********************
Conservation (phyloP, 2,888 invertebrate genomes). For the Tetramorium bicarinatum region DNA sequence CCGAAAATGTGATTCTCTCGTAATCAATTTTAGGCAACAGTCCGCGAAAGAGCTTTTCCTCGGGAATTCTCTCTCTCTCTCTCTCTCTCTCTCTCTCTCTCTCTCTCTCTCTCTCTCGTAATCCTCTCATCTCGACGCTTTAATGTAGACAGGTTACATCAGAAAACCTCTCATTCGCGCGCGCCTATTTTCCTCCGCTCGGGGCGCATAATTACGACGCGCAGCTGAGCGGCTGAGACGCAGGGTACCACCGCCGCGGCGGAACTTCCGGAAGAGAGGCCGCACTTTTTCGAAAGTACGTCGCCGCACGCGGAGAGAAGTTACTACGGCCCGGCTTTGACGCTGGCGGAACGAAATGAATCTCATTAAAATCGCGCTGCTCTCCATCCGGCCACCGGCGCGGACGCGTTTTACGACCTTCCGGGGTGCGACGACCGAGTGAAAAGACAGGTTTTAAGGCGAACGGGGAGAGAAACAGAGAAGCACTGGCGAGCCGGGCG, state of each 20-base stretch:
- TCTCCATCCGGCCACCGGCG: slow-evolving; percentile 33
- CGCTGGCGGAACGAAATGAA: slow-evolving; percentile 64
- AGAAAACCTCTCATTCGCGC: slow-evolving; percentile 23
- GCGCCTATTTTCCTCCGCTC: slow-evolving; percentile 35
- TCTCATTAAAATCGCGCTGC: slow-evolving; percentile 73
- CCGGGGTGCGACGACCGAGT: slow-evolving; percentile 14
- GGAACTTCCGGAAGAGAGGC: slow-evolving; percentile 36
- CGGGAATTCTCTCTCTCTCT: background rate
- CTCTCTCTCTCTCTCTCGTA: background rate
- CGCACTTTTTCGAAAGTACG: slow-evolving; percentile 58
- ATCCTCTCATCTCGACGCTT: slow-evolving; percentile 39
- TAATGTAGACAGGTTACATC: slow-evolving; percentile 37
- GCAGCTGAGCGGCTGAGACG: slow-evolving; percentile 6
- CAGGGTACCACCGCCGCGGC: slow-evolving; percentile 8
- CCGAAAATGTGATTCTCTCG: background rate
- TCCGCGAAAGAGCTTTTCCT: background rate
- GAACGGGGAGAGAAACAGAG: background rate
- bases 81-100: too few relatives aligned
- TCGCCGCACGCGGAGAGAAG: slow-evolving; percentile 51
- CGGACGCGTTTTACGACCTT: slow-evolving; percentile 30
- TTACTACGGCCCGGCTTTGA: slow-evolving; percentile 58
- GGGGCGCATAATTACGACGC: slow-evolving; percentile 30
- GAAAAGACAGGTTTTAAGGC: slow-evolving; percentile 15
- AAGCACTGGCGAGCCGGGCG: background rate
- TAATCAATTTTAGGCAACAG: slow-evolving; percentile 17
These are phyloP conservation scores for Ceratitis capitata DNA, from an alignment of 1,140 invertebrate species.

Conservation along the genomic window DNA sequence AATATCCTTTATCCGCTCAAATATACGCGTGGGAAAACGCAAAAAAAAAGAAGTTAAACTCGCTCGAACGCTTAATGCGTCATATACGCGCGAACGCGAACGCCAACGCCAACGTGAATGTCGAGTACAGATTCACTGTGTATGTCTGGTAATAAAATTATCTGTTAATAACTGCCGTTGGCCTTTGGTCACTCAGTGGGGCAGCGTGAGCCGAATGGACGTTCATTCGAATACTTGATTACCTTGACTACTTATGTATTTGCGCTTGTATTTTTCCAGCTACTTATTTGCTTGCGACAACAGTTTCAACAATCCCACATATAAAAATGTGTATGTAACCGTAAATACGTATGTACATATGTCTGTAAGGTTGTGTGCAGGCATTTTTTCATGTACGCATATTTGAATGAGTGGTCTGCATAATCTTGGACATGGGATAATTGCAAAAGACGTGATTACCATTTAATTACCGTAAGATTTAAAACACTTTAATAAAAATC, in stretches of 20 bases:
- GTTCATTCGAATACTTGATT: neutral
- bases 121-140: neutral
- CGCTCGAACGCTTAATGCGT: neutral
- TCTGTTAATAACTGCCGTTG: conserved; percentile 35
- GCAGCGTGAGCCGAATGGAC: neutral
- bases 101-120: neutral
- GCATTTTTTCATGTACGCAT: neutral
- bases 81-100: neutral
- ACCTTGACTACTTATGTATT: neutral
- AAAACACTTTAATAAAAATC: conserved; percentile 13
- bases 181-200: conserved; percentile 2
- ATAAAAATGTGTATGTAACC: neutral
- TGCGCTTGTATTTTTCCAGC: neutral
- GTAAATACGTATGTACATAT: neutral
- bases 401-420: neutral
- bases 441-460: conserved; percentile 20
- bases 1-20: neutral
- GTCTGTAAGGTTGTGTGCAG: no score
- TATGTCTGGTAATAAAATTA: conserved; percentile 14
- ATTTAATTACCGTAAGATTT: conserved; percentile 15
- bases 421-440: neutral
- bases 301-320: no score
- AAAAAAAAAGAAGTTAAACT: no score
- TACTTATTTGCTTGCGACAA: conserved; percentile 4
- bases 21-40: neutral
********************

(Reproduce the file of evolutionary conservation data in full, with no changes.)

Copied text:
Conservation (phyloP, 2,888 invertebrate genomes). For the Tetramorium bicarinatum region DNA sequence CCGAAAATGTGATTCTCTCGTAATCAATTTTAGGCAACAGTCCGCGAAAGAGCTTTTCCTCGGGAATTCTCTCTCTCTCTCTCTCTCTCTCTCTCTCTCTCTCTCTCTCTCTCTCTCGTAATCCTCTCATCTCGACGCTTTAATGTAGACAGGTTACATCAGAAAACCTCTCATTCGCGCGCGCCTATTTTCCTCCGCTCGGGGCGCATAATTACGACGCGCAGCTGAGCGGCTGAGACGCAGGGTACCACCGCCGCGGCGGAACTTCCGGAAGAGAGGCCGCACTTTTTCGAAAGTACGTCGCCGCACGCGGAGAGAAGTTACTACGGCCCGGCTTTGACGCTGGCGGAACGAAATGAATCTCATTAAAATCGCGCTGCTCTCCATCCGGCCACCGGCGCGGACGCGTTTTACGACCTTCCGGGGTGCGACGACCGAGTGAAAAGACAGGTTTTAAGGCGAACGGGGAGAGAAACAGAGAAGCACTGGCGAGCCGGGCG, state of each 20-base stretch:
- TCTCCATCCGGCCACCGGCG: slow-evolving; percentile 33
- CGCTGGCGGAACGAAATGAA: slow-evolving; percentile 64
- AGAAAACCTCTCATTCGCGC: slow-evolving; percentile 23
- GCGCCTATTTTCCTCCGCTC: slow-evolving; percentile 35
- TCTCATTAAAATCGCGCTGC: slow-evolving; percentile 73
- CCGGGGTGCGACGACCGAGT: slow-evolving; percentile 14
- GGAACTTCCGGAAGAGAGGC: slow-evolving; percentile 36
- CGGGAATTCTCTCTCTCTCT: background rate
- CTCTCTCTCTCTCTCTCGTA: background rate
- CGCACTTTTTCGAAAGTACG: slow-evolving; percentile 58
- ATCCTCTCATCTCGACGCTT: slow-evolving; percentile 39
- TAATGTAGACAGGTTACATC: slow-evolving; percentile 37
- GCAGCTGAGCGGCTGAGACG: slow-evolving; percentile 6
- CAGGGTACCACCGCCGCGGC: slow-evolving; percentile 8
- CCGAAAATGTGATTCTCTCG: background rate
- TCCGCGAAAGAGCTTTTCCT: background rate
- GAACGGGGAGAGAAACAGAG: background rate
- bases 81-100: too few relatives aligned
- TCGCCGCACGCGGAGAGAAG: slow-evolving; percentile 51
- CGGACGCGTTTTACGACCTT: slow-evolving; percentile 30
- TTACTACGGCCCGGCTTTGA: slow-evolving; percentile 58
- GGGGCGCATAATTACGACGC: slow-evolving; percentile 30
- GAAAAGACAGGTTTTAAGGC: slow-evolving; percentile 15
- AAGCACTGGCGAGCCGGGCG: background rate
- TAATCAATTTTAGGCAACAG: slow-evolving; percentile 17
These are phyloP conservation scores for Ceratitis capitata DNA, from an alignment of 1,140 invertebrate species.

Conservation along the genomic window DNA sequence AATATCCTTTATCCGCTCAAATATACGCGTGGGAAAACGCAAAAAAAAAGAAGTTAAACTCGCTCGAACGCTTAATGCGTCATATACGCGCGAACGCGAACGCCAACGCCAACGTGAATGTCGAGTACAGATTCACTGTGTATGTCTGGTAATAAAATTATCTGTTAATAACTGCCGTTGGCCTTTGGTCACTCAGTGGGGCAGCGTGAGCCGAATGGACGTTCATTCGAATACTTGATTACCTTGACTACTTATGTATTTGCGCTTGTATTTTTCCAGCTACTTATTTGCTTGCGACAACAGTTTCAACAATCCCACATATAAAAATGTGTATGTAACCGTAAATACGTATGTACATATGTCTGTAAGGTTGTGTGCAGGCATTTTTTCATGTACGCATATTTGAATGAGTGGTCTGCATAATCTTGGACATGGGATAATTGCAAAAGACGTGATTACCATTTAATTACCGTAAGATTTAAAACACTTTAATAAAAATC, in stretches of 20 bases:
- GTTCATTCGAATACTTGATT: neutral
- bases 121-140: neutral
- CGCTCGAACGCTTAATGCGT: neutral
- TCTGTTAATAACTGCCGTTG: conserved; percentile 35
- GCAGCGTGAGCCGAATGGAC: neutral
- bases 101-120: neutral
- GCATTTTTTCATGTACGCAT: neutral
- bases 81-100: neutral
- ACCTTGACTACTTATGTATT: neutral
- AAAACACTTTAATAAAAATC: conserved; percentile 13
- bases 181-200: conserved; percentile 2
- ATAAAAATGTGTATGTAACC: neutral
- TGCGCTTGTATTTTTCCAGC: neutral
- GTAAATACGTATGTACATAT: neutral
- bases 401-420: neutral
- bases 441-460: conserved; percentile 20
- bases 1-20: neutral
- GTCTGTAAGGTTGTGTGCAG: no score
- TATGTCTGGTAATAAAATTA: conserved; percentile 14
- ATTTAATTACCGTAAGATTT: conserved; percentile 15
- bases 421-440: neutral
- bases 301-320: no score
- AAAAAAAAAGAAGTTAAACT: no score
- TACTTATTTGCTTGCGACAA: conserved; percentile 4
- bases 21-40: neutral